Semiahmoo Indian Band et al. v. Canada, [1998] 1 F.C. 3; 215 N.R. 241 (F.C.A.), refd to. [para. 28].

Chippewas of Nawash First Nation v. Canada (Minister of Indian and Northern Affairs) (1996), 116 F.T.R. 37 (T.D.), refd to. [para. 28].

Union of Nova Scotia Indians et al. v. Canada (Attorney General) et al. (1996), 122 F.T.R. 81 (T.D.), consd. [para. 34].

Frame v. Smith and Smith, [1987] 2 S.C.R. 99; 78 N.R. 40; 23 O.A.C. 84; 42 D.L.R.(4th) 81; 9 R.F.L.(3d) 225, refd to. [para. 41].

Lac Minerals Ltd. v. International Corona Resources Ltd., [1989] 2 S.C.R. 574; 101 N.R. 239; 36 O.A.C. 57; 61 D.L.R.(4th) 14; 35 E.T.R. 1; 44 B.L.R. 1, appld. [para. 42].

Hodgkinson v. Simms et al., [1994] 3 S.C.R. 377; 171 N.R. 245; 49 B.C.A.C. 1; 80 W.A.C. 1; [1994] 9 W.W.R. 609; 22 C.C.L.T.(2d) 1; 117 D.L.R.(4th) 161, appld. [para. 44].

Custer and Morin v. Hudson's Bay Co. Developments Ltd. and Governor and Company of Adventurers of England Trading Into Hudson's Bay, [1983] 1 W.W.R. 566; 20 Sask.R. 89 (C.A.), refd to. [para. 66].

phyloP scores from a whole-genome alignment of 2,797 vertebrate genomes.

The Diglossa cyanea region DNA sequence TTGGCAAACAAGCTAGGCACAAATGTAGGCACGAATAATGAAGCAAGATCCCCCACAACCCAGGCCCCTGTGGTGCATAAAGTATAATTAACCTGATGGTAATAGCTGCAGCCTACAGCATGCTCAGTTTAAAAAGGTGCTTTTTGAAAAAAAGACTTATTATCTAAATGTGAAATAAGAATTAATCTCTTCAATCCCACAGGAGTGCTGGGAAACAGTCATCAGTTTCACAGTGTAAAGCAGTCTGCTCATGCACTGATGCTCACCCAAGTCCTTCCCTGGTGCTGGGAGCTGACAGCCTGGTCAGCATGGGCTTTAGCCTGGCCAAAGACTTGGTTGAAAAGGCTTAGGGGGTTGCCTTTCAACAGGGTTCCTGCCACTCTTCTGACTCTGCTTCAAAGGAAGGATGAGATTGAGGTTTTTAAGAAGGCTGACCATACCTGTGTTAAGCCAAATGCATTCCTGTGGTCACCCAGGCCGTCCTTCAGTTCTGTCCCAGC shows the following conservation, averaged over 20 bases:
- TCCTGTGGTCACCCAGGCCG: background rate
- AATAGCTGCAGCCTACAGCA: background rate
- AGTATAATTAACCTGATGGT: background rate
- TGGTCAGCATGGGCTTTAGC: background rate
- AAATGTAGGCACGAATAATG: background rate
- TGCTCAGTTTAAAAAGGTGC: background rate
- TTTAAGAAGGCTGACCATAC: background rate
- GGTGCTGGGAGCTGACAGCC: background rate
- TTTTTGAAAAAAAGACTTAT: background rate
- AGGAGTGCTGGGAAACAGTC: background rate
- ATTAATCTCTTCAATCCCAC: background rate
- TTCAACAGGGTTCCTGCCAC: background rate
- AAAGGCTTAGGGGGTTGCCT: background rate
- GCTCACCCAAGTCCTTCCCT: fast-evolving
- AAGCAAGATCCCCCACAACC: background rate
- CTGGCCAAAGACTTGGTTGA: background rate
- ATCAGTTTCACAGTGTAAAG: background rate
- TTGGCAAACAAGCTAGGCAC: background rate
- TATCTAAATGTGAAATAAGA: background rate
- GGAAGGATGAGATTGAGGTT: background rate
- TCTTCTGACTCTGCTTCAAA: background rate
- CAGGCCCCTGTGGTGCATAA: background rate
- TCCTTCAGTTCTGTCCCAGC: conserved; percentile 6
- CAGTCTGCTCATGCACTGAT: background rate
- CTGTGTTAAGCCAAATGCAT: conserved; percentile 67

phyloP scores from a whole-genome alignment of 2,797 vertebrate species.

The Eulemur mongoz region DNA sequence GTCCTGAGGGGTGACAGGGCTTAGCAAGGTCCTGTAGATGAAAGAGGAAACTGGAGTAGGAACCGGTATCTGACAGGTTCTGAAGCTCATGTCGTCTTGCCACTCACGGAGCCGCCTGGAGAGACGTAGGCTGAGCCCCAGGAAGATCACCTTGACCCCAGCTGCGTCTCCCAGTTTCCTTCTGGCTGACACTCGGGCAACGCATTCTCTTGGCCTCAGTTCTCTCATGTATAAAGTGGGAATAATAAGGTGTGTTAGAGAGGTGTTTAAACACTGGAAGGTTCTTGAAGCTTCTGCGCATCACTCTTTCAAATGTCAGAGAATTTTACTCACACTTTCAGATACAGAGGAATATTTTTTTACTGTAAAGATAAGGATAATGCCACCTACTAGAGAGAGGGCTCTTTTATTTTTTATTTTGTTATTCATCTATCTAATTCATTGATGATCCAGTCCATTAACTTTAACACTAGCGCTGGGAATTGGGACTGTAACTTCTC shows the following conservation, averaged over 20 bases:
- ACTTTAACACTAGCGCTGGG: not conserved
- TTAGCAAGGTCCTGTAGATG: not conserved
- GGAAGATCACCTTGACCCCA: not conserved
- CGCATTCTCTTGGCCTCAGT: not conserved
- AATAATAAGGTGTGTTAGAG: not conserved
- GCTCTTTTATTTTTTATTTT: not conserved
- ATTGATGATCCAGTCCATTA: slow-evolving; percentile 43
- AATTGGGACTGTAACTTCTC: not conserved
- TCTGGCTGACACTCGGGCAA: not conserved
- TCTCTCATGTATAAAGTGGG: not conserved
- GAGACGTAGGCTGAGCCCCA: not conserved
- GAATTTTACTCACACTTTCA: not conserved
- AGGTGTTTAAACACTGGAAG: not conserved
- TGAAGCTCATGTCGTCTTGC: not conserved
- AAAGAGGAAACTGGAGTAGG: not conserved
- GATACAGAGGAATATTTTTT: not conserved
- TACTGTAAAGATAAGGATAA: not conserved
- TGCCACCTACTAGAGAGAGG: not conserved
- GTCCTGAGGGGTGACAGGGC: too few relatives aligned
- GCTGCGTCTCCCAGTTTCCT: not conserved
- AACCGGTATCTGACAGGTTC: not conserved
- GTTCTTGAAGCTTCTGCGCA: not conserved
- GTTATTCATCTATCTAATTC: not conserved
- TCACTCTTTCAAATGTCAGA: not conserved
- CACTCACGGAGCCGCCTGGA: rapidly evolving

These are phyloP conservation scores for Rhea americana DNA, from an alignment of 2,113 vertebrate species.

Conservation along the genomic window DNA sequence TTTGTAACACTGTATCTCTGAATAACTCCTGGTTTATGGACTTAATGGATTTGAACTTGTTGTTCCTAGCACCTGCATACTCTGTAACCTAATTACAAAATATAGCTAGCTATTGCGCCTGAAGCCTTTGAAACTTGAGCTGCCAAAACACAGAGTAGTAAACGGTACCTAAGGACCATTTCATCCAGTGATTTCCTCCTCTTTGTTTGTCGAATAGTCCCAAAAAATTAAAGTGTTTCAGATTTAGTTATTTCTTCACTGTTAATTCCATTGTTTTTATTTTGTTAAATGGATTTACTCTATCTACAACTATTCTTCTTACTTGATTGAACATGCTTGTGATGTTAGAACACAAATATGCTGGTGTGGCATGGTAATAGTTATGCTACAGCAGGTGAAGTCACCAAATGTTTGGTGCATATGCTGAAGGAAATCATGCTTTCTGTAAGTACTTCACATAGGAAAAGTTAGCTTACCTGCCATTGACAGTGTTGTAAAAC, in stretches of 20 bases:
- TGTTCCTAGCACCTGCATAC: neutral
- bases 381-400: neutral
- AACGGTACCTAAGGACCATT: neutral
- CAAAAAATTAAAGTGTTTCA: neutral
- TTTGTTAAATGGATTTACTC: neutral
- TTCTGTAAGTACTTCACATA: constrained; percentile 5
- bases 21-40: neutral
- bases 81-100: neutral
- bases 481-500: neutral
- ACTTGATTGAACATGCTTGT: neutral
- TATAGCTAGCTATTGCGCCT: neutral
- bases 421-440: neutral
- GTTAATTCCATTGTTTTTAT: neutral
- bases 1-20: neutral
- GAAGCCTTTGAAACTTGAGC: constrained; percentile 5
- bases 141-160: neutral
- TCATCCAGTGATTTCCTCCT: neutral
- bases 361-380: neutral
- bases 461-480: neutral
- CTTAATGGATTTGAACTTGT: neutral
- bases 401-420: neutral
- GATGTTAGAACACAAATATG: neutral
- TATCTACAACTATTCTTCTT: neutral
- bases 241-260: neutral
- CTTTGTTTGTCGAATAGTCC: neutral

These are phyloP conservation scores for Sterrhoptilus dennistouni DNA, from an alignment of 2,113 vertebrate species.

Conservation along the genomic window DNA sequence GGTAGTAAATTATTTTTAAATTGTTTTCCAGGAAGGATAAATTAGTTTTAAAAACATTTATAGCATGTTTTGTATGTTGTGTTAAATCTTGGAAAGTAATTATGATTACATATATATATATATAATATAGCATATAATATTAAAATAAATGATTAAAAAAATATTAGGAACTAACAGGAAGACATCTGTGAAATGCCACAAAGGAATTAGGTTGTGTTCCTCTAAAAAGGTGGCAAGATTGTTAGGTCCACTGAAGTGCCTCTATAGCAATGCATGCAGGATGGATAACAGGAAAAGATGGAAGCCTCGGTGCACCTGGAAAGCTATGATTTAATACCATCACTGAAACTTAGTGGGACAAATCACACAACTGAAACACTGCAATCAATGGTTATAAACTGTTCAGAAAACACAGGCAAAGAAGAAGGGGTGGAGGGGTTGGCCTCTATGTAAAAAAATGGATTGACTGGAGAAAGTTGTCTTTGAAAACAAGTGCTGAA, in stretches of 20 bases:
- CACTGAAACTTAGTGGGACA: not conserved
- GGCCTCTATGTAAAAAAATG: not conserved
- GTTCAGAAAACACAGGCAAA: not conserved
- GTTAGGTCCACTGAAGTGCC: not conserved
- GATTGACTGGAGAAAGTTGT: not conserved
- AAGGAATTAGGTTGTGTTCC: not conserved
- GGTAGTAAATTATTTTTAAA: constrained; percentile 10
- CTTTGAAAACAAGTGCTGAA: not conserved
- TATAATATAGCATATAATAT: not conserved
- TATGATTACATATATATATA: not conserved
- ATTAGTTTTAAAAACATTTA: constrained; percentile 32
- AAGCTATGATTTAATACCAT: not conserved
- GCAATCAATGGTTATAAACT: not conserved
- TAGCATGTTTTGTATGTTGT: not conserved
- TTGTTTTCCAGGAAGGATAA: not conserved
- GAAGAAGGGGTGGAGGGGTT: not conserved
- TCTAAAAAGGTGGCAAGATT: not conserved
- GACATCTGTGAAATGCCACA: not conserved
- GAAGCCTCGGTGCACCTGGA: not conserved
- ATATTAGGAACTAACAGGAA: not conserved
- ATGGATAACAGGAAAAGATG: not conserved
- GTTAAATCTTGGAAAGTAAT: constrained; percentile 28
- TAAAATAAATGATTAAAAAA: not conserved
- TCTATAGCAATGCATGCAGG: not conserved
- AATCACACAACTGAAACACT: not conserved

Blueberry River Indian Band and Doig River Indian Band v. Canada (Minister of Indian Affairs and Northern Develop­ment), [1988] 3 F.C. 3; 10 F.T.R. 122 (T.D.), revd. [1995] 4 S.C.R. 343; 190 N.R. 89; 130 D.L.R.(4th) 193, refd to. [para. 66].

Iverson v. Greater Winnipeg Water District (1921), 57 D.L.R. 184 (Man. C.A.), refd to. [para. 127].

R. v. Nikal (J.B.), [1996] 1 S.C.R. 1013; 196 N.R. 1; 74 B.C.A.C. 161; 121 W.A.C. 161, refd to. [para. 127].

R. v. Badger (W.C.) et al., [1996] 1 S.C.R. 771; 195 N.R. 1; 181 A.R. 321; 116 W.A.C. 321, refd to. [para. 144, footnote 13].

Diggon-Hibben Ltd. v. R., [1949] S.C.R. 712, refd to. [para. 166, footnote 21].